Your experiences with being auto-liquidated by IBKR's strict risk management

Discussion in 'Interactive Brokers' started by helpme_please, Jun 24, 2017.

  1. I am a happy customer of Interactive Brokers. I have even started using margin in my portfolio with IBKR recently. IBKR has an auto-liquidation policy when margin requirements are violated. I am in favour of this auto-liquidation policy because it is like having an automatic risk manager even while I am asleep. However, this news article scares the hell out of me now.

    IBKR has to pay $667k to compensate a customer for its "flawed" auto-liquidation system.

    Is this an exception rather than the rule? Can the elite traders here share their experience with IBKR's auto-liquidation system, particularly those who have actually experience being auto-liquidated? I think it will be helpful to newbies to margin trading at IBKR.

    I don't trade options which can be illiquid. I have a diversified equity portfolio and each equity position is relatively liquid. Does that mean I am pretty safe from the auto-liquidation "flaws"?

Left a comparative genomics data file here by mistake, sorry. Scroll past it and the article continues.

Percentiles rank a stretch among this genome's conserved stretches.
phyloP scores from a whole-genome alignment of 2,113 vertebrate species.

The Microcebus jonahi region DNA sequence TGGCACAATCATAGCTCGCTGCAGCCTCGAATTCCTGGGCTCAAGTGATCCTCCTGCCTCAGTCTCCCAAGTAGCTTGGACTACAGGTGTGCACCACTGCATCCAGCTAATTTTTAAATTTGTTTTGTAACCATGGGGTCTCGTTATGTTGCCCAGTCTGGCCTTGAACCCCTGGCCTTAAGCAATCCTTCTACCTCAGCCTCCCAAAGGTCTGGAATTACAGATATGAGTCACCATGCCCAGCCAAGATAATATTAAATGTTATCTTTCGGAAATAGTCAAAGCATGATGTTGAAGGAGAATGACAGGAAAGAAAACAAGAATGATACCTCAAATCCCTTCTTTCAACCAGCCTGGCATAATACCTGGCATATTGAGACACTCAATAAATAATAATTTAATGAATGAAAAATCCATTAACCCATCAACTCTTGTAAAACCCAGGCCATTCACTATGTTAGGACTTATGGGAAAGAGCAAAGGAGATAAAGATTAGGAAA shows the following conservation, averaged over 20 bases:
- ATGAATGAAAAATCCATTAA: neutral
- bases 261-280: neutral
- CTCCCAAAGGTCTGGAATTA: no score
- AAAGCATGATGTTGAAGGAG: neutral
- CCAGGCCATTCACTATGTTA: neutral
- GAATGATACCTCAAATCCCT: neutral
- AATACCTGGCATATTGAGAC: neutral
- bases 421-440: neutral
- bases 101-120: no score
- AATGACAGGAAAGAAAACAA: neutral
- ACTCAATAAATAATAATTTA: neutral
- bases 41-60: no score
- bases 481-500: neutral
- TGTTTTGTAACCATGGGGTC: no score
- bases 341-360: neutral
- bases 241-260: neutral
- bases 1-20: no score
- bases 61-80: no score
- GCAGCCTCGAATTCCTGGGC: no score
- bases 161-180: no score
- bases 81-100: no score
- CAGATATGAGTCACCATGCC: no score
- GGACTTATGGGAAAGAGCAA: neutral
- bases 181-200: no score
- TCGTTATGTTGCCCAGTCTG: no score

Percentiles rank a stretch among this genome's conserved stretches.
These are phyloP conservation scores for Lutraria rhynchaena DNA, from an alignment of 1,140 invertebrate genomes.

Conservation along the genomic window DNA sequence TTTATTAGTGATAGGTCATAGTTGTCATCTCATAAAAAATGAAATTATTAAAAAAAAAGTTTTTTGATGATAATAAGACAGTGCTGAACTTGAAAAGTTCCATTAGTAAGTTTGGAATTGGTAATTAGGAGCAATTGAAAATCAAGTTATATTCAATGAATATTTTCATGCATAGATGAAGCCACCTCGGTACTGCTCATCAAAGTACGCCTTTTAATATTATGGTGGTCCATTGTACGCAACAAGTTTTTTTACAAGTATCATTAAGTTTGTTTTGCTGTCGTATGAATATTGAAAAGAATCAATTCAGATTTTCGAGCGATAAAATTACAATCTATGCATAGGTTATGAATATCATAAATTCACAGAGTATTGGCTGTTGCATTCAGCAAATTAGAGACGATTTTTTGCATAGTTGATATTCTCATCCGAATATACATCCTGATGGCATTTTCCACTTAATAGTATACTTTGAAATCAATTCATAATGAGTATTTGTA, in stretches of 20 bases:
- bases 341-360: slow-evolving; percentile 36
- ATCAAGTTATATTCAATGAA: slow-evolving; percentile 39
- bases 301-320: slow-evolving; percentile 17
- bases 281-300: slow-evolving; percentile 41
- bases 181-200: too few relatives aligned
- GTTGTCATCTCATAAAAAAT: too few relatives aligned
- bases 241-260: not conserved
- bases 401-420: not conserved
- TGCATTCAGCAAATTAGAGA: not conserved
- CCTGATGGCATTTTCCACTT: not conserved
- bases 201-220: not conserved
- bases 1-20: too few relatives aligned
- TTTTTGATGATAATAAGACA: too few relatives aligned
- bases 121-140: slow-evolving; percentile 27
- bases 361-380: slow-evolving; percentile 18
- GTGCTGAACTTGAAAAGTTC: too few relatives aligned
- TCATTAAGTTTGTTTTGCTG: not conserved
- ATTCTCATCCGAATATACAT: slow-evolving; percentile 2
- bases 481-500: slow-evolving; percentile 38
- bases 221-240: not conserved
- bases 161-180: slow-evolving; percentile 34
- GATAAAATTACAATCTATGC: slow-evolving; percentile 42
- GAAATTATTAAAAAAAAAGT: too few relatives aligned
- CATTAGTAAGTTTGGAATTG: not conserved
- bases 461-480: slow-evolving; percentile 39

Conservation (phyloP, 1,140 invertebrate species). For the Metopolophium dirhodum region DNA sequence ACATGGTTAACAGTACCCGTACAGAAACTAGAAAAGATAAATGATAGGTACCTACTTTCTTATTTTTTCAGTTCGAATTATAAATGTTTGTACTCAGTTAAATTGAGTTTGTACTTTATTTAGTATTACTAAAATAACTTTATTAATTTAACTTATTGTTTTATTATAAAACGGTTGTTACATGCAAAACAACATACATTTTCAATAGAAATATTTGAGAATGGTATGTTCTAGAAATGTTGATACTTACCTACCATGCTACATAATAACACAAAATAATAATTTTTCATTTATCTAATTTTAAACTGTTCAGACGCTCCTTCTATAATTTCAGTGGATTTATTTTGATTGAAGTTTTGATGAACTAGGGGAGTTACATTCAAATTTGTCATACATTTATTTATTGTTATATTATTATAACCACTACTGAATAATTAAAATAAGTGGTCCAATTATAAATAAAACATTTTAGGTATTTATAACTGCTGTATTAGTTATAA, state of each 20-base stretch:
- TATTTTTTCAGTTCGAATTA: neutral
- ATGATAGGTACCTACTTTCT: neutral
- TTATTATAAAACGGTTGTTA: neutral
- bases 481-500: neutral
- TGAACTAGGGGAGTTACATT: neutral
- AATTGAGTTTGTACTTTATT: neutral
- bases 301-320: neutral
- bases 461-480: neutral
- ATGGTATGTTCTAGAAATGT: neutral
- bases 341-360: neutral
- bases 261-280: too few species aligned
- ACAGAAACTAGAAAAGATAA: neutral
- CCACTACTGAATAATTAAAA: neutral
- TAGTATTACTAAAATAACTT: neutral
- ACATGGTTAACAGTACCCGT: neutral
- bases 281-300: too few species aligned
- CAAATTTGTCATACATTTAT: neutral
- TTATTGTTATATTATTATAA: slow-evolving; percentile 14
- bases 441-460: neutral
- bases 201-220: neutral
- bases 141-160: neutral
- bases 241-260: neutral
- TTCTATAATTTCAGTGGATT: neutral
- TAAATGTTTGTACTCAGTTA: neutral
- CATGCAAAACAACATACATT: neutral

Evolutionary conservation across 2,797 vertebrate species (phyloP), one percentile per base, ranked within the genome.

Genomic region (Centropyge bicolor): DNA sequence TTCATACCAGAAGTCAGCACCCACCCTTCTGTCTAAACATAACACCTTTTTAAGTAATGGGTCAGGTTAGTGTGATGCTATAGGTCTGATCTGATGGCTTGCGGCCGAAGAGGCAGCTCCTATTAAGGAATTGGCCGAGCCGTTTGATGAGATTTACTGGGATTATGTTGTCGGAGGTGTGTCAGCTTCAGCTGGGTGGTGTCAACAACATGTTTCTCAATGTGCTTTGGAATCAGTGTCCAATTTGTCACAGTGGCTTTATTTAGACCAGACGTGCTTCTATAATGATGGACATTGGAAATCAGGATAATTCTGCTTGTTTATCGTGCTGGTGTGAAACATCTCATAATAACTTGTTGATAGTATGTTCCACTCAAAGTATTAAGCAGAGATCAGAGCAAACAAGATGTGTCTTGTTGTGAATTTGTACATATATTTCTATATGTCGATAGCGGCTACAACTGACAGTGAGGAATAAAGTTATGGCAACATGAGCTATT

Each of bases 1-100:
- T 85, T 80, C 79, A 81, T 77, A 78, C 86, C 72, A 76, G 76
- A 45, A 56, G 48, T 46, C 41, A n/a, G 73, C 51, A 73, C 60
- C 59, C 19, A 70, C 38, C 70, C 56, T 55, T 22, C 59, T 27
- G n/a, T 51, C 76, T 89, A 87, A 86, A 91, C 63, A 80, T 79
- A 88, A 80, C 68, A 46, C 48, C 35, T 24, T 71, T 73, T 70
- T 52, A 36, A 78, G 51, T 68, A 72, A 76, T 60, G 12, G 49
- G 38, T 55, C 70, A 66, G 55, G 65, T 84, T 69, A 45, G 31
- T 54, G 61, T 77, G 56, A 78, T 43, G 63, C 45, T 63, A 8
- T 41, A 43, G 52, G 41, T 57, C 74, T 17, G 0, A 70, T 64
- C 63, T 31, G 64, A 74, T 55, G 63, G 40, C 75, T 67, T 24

Before the system starts auto-liquidation, does it give a pre-warning first, say around 10 to 30 minutes? Or does the system just liquidate without any warning?
  2. Ryan81


    My own personal risk management is far more conservative than IB's autoliq algo, so I've never been even close to this situation.

    A colleague of mine who was impacted by an IB autoliq at one point told me about it. He said he got a warning about a half hour before it happened (although I don't think IB guarantees that you will get a warning ahead of time.) My colleague admitted his position was highly concentrated and that he was probably a bit over levered.
    comagnum and helpme_please like this.
  3. From what I gather, the most dangerous portfolio would be one that is concentrated, illiquid and highly leveraged with low margin cushion. Those who hold concentrated positions in stock options with a low margin cushion are asking for financial trouble.